NDSU-UM Beet Program a Million Dollar Connection
— “Take dedicated researchers and extension workers, adding willing cooperators, blend in sugar factory interest, stir well with liberal amounts of funding to conduct needed research, and you have a prize-winning recipe. From modest beginnings — 1961 grower contributions to research were $4,000 — support for sugarbeet research has continued to increase in line with an increasing technology. Beet grower funding broke the $100,000 mark in 1975. The 1980 budget was $200,000, making total contributions about $1.2 million.
“Much of the credit for the outstanding sugarbeet programs in extension and research in the Red River Valley and Renville, Minnesota, areas goes to the Sugarbeet Research and Education Board of Minnesota and North Dakota.
“This 15-member board is charged with the responsibility of developing the most effective research and education program possible for the Red River Valley sugarbeet industry. The board has seven grower members, two scientists each from North Dakota State University and the University of Minnesota, two [sugar] cooperative management representatives and one USDA member.
“This board meets several times each year to review present research and extension efforts and to consider new programs. All board activities are funded by checkoffs from sugarbeet growers. These check-offs will be a maximum of 3 cents per ton of beets produced this year. . . .”
Snow on Halloween: No Treat for Sugarbeet Growers (Gibbs & Soell Public Relations) — “When growers were forced to curtail fall land preparation due to last year’s Halloween snow, little did they know that mere inconvenience was only the beginning of the problems. The drought which followed this spring and summer was the worst on record for the Red River Valley area, according to Dr. Alan Dexter, extension weed control specialist for North Dakota State University and the University of Minnesota.
“ ‘Although beets were having a hard time breading the surface this year, weeds were right there anyway,’ Dr. Dexter states. Because sugarbeets are planted in the top one to one and a half inches of soil, and weeds germinate from two to three inches below the surface, weed seeds have the competitive edge due to slightly more moisture.
“ ‘Many herbicides did not work well — or at all — because most of them, especially pre-emergence herbicides, must have adequate rainfall in order to be activated. This is why the drought meant little or no weed control,’ Dr. Dexter explains. ‘Those growers who used preplant incorporated herbicides such as Eptam found greater weed control because it performs without total reliance on rainfall.’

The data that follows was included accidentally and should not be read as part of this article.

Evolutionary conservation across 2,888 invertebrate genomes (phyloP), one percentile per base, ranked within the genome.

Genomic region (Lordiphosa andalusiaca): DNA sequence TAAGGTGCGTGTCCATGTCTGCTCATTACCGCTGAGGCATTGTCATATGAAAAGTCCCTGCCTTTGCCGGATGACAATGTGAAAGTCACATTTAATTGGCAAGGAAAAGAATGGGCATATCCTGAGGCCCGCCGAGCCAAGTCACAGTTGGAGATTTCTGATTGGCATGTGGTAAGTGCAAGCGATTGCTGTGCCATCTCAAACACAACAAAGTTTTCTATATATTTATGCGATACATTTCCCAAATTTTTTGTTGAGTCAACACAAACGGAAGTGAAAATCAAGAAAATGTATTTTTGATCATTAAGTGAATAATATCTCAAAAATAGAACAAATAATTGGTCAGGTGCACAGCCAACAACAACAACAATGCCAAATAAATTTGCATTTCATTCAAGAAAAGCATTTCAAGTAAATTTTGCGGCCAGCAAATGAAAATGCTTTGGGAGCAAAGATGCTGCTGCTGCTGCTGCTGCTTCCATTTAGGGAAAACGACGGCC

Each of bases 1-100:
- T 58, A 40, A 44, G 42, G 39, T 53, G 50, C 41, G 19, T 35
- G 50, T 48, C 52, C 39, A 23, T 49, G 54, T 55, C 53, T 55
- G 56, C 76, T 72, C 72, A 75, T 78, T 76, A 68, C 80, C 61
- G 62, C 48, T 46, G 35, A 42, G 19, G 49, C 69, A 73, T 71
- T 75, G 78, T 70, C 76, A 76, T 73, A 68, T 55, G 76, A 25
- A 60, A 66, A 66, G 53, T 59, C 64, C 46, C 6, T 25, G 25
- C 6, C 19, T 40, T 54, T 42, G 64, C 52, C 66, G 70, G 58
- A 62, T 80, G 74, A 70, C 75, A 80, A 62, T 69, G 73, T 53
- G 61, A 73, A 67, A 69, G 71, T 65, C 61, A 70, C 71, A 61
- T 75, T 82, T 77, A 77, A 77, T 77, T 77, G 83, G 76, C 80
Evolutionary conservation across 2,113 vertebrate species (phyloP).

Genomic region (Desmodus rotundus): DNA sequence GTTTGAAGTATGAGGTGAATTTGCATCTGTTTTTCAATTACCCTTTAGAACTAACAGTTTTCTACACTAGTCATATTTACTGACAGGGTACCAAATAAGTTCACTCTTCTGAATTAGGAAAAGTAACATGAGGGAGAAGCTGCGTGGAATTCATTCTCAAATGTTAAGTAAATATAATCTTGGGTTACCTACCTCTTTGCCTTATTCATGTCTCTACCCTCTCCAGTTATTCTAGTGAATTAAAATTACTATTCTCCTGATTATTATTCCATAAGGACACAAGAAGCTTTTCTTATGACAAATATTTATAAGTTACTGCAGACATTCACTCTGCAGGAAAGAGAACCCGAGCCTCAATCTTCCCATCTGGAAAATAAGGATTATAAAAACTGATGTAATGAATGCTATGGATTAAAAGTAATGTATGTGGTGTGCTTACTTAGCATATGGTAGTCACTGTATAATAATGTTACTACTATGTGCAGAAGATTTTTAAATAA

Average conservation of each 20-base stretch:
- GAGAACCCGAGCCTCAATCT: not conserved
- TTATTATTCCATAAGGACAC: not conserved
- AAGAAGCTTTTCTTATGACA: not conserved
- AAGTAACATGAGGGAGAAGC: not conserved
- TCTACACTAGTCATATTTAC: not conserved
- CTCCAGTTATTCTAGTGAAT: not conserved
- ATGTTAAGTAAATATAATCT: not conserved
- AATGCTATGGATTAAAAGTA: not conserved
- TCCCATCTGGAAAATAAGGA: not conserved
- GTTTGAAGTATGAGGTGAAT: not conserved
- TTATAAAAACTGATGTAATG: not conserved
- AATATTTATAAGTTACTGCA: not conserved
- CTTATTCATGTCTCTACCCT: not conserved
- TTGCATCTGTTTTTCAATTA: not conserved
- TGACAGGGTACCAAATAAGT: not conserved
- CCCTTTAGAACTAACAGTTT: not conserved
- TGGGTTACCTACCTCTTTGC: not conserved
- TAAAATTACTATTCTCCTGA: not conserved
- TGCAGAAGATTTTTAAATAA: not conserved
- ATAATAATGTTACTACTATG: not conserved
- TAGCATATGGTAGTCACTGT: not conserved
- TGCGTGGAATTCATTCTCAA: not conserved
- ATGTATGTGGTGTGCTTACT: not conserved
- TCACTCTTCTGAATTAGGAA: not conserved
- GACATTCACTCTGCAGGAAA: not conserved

“ ‘Fall application of Eptam proved to be more effective than spring application’ Dr. Dexter adds. ‘This was because the ground was not exposed to drying in the spring when moisture was at a premium.’ ”
Studies Reveal Sugar Waste (from The Sugar Association) — “Sugar consumption figures for the U.S. have long been a matter of confusion. The question of ‘How much sugar do we eat?’ has attracted so many different responses that the subject demands further attention.
“To begin with, there are no actual sugar consumption figures available. The U.S. Department of Agriculture provides disappearance figures that reflect total deliveries, as opposed to actual use. They do not account for spillage, spoilage, fermentation and waste.
“The USDA disappearance figures for sucrose have hovered close to 100 lbs. per capita over the past 60 years, with 1979 estimates a little lower, at about 91 lbs. per capita.
“A recent study of sugar use and water in the Finnish food industry reveals that an estimate 12% of sugar deliveries are lost as a result of spillage, fermentation, handling and other waste factors.
“Considering similarities in standard of living, methods of food production and levels of technology, the Finnish findings can provide parallel estimates for the U.S.
“Finnish companies were surveyed in 1978 to establish the amount of sugar used as a raw material and the percentage of it that is wasted. (Sugar in this study is sucrose from sugarcane and sugarbeets.)
“Because of the extremely varied applications of sugar among different industries, there was a wide range of waste figures reported. For example, sugar waste in the confectionery industry was calculated to be 4.13%. The bakery industry, on the other hand, reported a total waste figure of 32%, reflecting 26.73% lost to fermentation and 5.15% to handling, spillage and other waste. The soft drink industry [in Finland] averaged 3.50% total sugar waste, while sugar used by breweries totally disappears, producing a 100% waste figure. . . .
“It is very important to remember that these waste figures represent waste estimates at the manufacturing stage only. They do not reflect spillage, spoilage and plate waste at home or in restaurants or institutions, such as schools and hospitals.”